The stage is set:  do courts order the individual wage claims into arbitration while staying the PAGA case, and thereby “wait and see” if the employee has viable PAGA claims?  Maybe the PAGA representative will simply go away if he or she obtains his or her full recovery in arbitration or by settlement.

The Court may stay the PAGA case because it does not want parallel proceedings that would produce inconsistent results, and that may produce some collateral estoppel as to facts/issues in the PAGA case.  The trial court may take the position that it has no jurisdiction over the Arbitration Agreement and the timing of how that Arbitration is to proceed because that is a matter of separate private agreement between employer and employee.  The trial court may also hope that the PAGA case will settle out in the course of arbitration even if that case is still within the Court’s jurisdiction.

The defense bar’s main argument:  to appeal to the self-interest of overburdened courts dealing with the complexities of a multi-party litigation, and the self-interest of the PAGA representative.  The first fissure in the defense argument:  trial courts, until relieved by the appellate courts, ought not sacrifice the purpose and directive of PAGA for the sake of administrative efficiency.

“Handing off” the case piecemeal, especially to a non-judicial officer, is a solution, but also a miscarriage of justice.  It is a common military tactical offensive and one now urged by the defense:  divide and conquer, and increase by attrition the cost of war, but of course, in the name of efficiency.

But “piecemeal” is one thing, and case management another.  It is reasonable to expect a court to control its own proceedings to assure due process and to contain the cost and complexity of litigation.  It is not yet clear how much restraint and control that may be in PAGA cases, or what statutory or case law will support “case management” even to the potential extent of denying the PAGA case to go forward?  The classical Post-Brinker v. Restaurant Group situation is whether rest break violations are so variable employee-by-employee that class certification is not indicated.  Could and should the same be said of a PAGA case for penalties?


More trial courts will be deciding “which goes first” – the arbitration of the non-PAGA wage claims or the PAGA case for civil trial?  That question has a very practical feel to it.  If arbitration first, issues are explored by discovery that may well impact the trial court case.  It would be the classical “tail wagging the dog.”   Logic would indicate you place the time and energy on the bigger issues, and that the small case for individual overtime will be subsumed in an eventual settlement.   Of course, the simple solution, subject to client consent, is to forego individual claims subject to arbitration and file a “clean” PAGA case.  That is, do not include minor or high-risk individual wage and discrimination claims.   Also, Private Attorney Generals, i.e., Plaintiffs’ attorneys, should focus on those cases having a high degree of commonality based on company wide violation.  Such, for example, was in the case of Bright v. 99 Cent Only Stores 189 Cal.App4th 1472 (2010) where the failure to provide sitting stools at retail clerk check out stations was the result of a company policy that stools were impractical.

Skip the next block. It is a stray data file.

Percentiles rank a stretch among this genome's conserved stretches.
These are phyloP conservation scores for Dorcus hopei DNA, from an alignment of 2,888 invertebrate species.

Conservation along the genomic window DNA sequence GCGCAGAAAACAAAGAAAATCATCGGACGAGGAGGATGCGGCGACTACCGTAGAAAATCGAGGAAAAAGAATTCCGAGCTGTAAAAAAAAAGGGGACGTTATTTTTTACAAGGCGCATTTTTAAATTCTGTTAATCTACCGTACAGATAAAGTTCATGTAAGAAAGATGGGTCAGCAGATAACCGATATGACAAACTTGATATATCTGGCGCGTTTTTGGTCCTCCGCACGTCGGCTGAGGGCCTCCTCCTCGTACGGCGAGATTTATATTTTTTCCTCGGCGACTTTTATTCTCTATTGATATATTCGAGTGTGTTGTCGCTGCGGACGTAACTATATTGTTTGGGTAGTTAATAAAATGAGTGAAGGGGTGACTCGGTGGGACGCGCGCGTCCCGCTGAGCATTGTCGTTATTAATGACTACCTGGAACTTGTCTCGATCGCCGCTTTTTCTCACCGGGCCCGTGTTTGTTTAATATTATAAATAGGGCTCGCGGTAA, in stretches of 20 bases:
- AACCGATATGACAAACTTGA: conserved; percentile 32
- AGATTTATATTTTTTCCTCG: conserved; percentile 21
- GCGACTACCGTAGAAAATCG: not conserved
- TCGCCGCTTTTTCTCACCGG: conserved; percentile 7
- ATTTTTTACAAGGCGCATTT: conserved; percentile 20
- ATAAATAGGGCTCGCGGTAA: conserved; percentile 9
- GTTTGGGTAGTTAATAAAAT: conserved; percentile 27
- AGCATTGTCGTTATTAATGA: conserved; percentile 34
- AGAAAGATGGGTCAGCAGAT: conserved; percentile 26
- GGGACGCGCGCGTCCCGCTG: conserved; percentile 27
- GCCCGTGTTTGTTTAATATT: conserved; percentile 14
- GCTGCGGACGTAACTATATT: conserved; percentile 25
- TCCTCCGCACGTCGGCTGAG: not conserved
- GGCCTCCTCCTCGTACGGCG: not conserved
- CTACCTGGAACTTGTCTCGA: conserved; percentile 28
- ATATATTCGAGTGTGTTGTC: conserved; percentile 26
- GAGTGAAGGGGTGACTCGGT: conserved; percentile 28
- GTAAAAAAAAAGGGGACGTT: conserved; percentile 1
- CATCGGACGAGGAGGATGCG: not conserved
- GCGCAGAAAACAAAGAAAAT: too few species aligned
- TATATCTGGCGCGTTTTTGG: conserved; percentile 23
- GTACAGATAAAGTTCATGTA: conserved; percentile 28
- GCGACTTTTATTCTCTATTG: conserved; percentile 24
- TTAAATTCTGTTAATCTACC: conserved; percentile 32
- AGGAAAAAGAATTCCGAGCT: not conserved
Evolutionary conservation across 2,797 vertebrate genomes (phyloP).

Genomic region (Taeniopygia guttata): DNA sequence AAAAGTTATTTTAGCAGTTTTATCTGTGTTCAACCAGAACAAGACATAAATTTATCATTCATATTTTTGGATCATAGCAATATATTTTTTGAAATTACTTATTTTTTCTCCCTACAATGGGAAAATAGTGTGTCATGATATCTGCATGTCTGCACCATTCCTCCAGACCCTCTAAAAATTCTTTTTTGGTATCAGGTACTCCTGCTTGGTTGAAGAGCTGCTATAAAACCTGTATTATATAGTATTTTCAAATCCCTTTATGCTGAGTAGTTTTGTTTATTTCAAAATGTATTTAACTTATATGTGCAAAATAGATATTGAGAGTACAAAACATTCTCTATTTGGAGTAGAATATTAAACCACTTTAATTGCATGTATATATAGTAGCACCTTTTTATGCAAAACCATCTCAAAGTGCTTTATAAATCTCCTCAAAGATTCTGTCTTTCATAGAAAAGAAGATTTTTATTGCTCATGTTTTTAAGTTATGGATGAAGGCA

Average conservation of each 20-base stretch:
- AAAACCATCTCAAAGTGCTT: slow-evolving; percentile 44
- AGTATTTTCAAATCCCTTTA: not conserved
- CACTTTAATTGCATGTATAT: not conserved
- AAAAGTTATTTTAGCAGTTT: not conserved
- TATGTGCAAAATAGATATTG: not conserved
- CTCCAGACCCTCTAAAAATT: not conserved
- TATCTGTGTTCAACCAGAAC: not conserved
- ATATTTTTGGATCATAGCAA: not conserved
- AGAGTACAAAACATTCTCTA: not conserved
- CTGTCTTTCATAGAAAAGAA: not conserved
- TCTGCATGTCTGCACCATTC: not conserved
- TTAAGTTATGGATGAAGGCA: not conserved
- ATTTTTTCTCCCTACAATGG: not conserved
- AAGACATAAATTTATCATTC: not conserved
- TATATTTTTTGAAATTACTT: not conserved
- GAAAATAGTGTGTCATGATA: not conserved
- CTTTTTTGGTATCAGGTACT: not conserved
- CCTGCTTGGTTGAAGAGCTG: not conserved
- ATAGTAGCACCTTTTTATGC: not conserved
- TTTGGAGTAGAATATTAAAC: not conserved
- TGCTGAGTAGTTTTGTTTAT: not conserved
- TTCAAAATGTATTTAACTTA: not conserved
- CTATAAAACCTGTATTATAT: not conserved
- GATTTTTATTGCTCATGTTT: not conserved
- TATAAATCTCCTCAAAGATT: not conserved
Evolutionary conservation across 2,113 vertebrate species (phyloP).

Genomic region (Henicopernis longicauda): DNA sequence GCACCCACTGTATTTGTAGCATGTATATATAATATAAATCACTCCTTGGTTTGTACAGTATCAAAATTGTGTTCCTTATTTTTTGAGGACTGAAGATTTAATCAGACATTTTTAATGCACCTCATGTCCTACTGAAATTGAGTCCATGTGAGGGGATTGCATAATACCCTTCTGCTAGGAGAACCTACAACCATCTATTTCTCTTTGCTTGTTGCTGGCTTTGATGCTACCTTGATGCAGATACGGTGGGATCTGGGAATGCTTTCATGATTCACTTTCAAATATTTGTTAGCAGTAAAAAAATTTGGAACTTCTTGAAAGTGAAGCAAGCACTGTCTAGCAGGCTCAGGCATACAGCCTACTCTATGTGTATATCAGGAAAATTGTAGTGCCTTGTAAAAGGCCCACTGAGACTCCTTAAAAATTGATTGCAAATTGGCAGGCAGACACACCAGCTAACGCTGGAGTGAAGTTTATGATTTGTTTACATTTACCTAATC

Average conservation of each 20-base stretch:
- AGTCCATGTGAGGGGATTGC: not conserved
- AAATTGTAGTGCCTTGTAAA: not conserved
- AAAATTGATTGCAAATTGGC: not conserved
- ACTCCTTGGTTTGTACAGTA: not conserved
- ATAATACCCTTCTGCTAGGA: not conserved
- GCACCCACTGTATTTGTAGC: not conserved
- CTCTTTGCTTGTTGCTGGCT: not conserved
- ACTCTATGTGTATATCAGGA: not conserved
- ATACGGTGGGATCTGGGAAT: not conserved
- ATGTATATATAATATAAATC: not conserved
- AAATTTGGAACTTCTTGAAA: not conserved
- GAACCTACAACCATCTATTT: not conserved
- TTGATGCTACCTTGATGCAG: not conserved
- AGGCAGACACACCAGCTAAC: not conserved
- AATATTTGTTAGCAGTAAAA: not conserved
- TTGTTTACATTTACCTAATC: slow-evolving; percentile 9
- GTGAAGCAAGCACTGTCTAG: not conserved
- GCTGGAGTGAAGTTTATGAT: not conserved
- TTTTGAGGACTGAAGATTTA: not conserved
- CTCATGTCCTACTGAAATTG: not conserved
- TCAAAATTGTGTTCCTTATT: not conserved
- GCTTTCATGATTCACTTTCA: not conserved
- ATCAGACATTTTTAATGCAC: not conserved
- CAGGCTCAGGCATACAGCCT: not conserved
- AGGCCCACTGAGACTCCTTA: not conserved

Courts will fashion their own case management rules that will be something less than strict class action certification procedures, but something more than full freedom to litigate the matter as a single party case.  Experienced jurists already handle these kinds of “complex” cases, and they will likely use complex multi-party litigation guidelines to control the costs and extent of discovery, and to arrive at expeditious, efficient ways of resolving interim logjams in the litigation.  But I also predict the California Supreme Court will resolve the ultimate character of these disputes as “for the public good” and as if brought by the State’s elected Attorney General.  The result will be unsatisfying to either plaintiff or defense bar, but will allow PAGA cases to be expeditiously heard and concluded without the impediment of Arbitration or some variation of Class Action Certification procedures.


Greed in the paraphrased words of Adam Smith, is what makes the world go round.  The defense bar seems to denigrate both the intelligence and foresight of the California legislature by stating this is not a “private attorney general” case, but a Plaintiffs’ attorneys’ “Get Rich Act.”  Well, okay, but that is surely incidental to the real incentive of the PAGA statutes:  an incentive for employers to change their operations to be compliant with law with each news release of another verdict for employees.  If employers want to put PAGA cases out of business, let them comply with the law.